The team comes up with a theory that the signal from the alien probe - they are now doubting it was an occupied vessel - was meant to alter and reconfigure human DNA, possibly as a means of colonizing the planet. Don't send alien invaders, just send a signal that turns the planets native population into aliens.
The team runs out of time, the North Korean sub is nearby, and the Navy SEALS plant explosives to sink the ship. While loading Gunneson onto one of the choppers he breaks free of his restraints, clubs Cavennaugh, then takes four bullets to the chest from Caffrey before jumping off the side of the ship.
The team takes off and Cavennaugh blows up the ship so the NKs can't check it out.
Around this point it becomes clear that the ship is off the US east coast. How the heck the North Koreans, alone out of all countries, detected these events occurring on the other side of the damn planet from the Korean Peninsula, then managed to send one of their crappy deisel submarines all the way there in a few hours is never explained. Nor why it's necessary to sink the ship when it's right off the US east coast and surely the most powerful navy on the planet could secure the ship from a crappy NK sub. This is the exemplar for what is wrong with this show.
Back at their assigned NSA headquarters the team goes over the data they've collected and assumes that all missing crew members, including Gunneson, might be at large.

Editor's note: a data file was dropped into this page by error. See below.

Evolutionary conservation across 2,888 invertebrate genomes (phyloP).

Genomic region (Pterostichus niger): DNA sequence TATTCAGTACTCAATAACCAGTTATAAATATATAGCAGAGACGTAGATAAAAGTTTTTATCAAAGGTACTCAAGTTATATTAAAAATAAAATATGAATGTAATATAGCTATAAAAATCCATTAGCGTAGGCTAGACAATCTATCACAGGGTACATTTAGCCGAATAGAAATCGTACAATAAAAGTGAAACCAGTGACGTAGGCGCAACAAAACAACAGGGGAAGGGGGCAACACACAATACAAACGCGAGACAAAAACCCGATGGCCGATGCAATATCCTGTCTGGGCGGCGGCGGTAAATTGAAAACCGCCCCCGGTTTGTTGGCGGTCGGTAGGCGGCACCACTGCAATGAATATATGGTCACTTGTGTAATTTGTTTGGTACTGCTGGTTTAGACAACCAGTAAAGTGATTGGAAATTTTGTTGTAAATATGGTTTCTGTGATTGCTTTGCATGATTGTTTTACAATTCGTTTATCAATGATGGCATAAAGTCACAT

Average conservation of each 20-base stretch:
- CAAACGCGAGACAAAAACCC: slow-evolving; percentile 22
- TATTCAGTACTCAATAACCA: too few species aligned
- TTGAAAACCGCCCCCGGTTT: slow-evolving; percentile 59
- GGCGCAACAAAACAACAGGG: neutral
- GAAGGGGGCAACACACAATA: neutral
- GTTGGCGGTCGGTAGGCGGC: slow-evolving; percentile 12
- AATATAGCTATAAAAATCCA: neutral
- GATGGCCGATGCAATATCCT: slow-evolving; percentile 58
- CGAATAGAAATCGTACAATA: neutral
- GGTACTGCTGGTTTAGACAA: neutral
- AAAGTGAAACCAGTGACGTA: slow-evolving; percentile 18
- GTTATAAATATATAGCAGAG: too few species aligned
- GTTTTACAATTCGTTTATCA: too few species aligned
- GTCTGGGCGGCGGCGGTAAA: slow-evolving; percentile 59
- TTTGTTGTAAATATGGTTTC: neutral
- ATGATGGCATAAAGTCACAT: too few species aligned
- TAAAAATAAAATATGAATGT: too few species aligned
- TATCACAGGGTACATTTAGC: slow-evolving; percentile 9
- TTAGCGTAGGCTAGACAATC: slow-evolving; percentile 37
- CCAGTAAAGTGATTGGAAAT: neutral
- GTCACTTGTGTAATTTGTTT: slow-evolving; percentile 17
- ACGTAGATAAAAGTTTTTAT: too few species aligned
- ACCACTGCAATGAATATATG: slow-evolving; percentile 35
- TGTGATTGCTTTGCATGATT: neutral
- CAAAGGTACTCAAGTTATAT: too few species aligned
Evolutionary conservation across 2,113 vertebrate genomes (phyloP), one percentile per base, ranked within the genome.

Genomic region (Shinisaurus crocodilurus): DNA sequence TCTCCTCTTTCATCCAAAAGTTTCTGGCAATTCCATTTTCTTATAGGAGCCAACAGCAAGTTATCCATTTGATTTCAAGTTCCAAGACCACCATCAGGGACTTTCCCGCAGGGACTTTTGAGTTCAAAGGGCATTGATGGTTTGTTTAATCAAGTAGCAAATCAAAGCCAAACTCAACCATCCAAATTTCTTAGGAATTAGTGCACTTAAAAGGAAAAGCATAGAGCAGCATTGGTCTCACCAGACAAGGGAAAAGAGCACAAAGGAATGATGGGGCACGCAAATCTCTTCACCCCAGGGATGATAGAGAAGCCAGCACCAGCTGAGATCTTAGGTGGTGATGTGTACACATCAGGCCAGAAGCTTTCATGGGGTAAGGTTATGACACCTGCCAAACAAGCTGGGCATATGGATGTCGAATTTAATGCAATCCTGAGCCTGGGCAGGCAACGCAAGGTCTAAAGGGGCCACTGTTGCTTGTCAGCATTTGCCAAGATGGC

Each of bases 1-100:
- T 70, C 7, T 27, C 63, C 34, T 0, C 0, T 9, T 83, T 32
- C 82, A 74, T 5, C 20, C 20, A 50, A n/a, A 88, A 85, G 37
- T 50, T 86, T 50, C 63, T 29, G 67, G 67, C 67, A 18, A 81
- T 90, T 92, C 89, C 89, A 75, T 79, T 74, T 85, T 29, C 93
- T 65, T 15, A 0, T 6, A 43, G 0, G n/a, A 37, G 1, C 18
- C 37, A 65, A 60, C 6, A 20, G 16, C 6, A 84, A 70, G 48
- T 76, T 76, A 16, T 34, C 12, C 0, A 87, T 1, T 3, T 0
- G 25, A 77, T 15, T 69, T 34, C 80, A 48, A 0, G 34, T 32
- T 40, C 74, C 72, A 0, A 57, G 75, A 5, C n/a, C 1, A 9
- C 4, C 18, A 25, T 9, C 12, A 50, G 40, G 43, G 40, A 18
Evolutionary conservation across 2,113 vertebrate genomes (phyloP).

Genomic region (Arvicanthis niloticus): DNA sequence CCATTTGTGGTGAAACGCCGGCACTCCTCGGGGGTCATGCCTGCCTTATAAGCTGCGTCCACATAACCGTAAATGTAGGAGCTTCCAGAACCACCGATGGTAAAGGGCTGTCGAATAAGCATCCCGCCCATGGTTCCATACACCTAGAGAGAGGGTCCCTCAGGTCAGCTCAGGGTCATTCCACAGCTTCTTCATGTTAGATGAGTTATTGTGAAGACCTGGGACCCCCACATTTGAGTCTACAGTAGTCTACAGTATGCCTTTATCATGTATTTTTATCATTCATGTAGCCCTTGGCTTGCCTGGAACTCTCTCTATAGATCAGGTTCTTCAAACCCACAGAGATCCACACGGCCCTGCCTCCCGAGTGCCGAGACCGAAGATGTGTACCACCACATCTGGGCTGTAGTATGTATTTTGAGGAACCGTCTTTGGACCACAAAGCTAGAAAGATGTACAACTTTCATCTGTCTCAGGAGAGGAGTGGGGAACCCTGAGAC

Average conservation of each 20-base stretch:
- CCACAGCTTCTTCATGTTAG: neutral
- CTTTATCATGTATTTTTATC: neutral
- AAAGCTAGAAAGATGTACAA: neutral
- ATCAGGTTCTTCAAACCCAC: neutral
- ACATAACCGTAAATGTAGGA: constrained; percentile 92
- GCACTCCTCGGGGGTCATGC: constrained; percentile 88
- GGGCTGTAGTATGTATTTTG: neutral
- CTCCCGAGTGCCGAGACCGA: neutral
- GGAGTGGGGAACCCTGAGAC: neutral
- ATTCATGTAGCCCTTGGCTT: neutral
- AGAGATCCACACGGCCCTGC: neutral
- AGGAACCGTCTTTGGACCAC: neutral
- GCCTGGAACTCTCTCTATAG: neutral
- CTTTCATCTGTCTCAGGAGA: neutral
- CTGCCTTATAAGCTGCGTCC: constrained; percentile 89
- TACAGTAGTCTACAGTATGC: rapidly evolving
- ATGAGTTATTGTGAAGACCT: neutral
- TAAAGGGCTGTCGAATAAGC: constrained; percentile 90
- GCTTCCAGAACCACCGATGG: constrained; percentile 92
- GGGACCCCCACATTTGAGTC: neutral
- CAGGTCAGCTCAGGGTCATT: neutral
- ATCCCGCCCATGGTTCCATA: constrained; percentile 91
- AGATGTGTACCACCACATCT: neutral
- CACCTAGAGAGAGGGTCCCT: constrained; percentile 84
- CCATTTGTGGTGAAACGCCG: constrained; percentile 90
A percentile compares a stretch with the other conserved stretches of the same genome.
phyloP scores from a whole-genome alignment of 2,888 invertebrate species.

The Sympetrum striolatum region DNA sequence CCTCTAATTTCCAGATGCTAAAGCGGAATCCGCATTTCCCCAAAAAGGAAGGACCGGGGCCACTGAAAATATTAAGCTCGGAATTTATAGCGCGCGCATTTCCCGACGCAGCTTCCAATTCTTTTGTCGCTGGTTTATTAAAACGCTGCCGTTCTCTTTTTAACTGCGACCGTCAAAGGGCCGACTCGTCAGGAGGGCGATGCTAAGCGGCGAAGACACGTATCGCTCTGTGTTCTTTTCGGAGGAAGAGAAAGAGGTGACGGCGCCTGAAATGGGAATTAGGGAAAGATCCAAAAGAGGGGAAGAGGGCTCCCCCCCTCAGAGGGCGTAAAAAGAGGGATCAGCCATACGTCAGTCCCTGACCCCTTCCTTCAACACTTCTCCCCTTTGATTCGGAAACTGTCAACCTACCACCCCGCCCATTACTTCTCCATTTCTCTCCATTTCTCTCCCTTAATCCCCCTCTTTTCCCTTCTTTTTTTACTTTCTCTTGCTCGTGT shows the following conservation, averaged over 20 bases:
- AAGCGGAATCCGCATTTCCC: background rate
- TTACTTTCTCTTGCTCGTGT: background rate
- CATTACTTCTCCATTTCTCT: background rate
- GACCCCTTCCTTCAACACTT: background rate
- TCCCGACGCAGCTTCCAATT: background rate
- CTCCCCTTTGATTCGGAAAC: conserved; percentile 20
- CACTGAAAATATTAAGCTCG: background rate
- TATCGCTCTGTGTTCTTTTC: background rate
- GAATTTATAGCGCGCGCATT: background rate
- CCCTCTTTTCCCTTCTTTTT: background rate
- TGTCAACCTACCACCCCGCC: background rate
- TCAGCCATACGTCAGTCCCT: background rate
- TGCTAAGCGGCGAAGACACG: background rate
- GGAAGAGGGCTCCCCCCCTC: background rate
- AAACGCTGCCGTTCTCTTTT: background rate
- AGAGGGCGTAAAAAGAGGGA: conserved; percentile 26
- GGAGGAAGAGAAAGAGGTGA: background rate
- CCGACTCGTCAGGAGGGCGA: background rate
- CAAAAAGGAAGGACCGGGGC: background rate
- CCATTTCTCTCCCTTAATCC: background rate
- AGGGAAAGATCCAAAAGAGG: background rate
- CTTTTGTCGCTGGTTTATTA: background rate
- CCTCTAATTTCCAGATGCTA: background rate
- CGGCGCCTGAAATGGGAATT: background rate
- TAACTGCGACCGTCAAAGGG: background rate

Caffrey goes home to get some sleep and dreams of herself on the ship, observing her own self at the same time, then she's suddenly on an alien plane surrounded by crystals branching out of the ground. There's an alien shape moving behind some of the crystals but she can't quite make it out.
The phone rings and wakes her up - it's Cavennaugh asking if she just dreamed about herself in a glass forest. Caffrey admits she did, then goes to get some water from the fridge.
When she closes the fridge door, Gunneson's standing there.
It should be noted that there are more than surface similarities between the setup and plotline for Threshold, and Warren Ellis' Global Frequency concept. In particular, Ellis' story - 'Invasive' - from the original comic book series.
Threshold's National Security Advisor character, who occupies a role in the show similar to that played by Ellis' 'Miranda Zero' character, even sports Miranda's distinctive hair style.
Given that Ellis' Global Frequency concept was recently developed into a pilot that was not picked up for broadcast, and was arguably much better in execution (though not necessarily good enough to survive on a network), Threshold's similarities can't help but seem suspicious.
|Beginning||Franz Ferdinand||Do You Want To|
|Dr. Caffrey coming home (1st time)||Goo Goo Dolls||Give A Little Bit|
|Choppers flying to the ship||Kasabian||Club Foot|
|Dr. Caffrey coming home (2nd time)||Athlete||Wires|
- Overall Grade: B- with 1 review
- Review Breakdown: A+: 0 A: 0 A-: 0 B+: 0 B: 0 B-: 1 C+: 0 C: 0 C-: 0 D: 0 F: 0
- There's good potential in the general storyline, but the script execution and direction is surprisingly ham-handed and amateurish.